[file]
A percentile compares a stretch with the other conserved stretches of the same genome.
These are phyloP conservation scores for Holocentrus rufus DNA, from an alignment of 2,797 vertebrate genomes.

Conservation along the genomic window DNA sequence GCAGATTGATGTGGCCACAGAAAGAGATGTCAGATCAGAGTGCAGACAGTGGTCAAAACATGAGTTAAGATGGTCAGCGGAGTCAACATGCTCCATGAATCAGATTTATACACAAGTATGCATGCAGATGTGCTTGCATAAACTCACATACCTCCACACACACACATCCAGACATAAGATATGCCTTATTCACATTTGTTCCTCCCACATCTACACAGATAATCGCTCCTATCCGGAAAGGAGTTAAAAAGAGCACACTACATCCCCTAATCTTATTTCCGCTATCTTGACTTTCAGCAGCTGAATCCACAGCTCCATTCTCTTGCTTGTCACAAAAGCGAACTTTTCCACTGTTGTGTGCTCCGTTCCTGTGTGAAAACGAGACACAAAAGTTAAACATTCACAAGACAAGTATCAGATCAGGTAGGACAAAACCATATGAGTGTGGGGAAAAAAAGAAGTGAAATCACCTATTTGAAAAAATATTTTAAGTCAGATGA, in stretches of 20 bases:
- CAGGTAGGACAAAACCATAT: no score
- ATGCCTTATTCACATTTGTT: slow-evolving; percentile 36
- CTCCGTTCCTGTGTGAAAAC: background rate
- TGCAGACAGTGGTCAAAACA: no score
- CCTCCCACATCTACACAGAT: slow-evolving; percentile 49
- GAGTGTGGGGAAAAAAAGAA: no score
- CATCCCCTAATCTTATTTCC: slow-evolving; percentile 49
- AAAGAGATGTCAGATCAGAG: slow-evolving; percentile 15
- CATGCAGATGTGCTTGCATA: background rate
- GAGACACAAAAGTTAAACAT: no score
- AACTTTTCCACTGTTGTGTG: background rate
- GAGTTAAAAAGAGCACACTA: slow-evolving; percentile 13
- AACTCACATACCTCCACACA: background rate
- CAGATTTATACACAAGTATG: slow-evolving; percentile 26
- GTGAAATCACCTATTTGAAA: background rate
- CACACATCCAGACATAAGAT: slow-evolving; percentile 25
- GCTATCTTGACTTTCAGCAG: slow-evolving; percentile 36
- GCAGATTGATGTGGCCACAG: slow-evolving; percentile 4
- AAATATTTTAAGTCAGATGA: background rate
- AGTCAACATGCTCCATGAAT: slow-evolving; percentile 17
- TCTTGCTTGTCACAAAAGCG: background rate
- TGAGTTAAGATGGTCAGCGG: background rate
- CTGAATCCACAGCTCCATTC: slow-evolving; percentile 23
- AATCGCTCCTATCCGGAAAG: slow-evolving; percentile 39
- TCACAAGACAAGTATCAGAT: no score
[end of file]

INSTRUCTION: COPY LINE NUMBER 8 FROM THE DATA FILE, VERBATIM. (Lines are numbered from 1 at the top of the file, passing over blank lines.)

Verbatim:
- CCTCCCACATCTACACAGAT: slow-evolving; percentile 49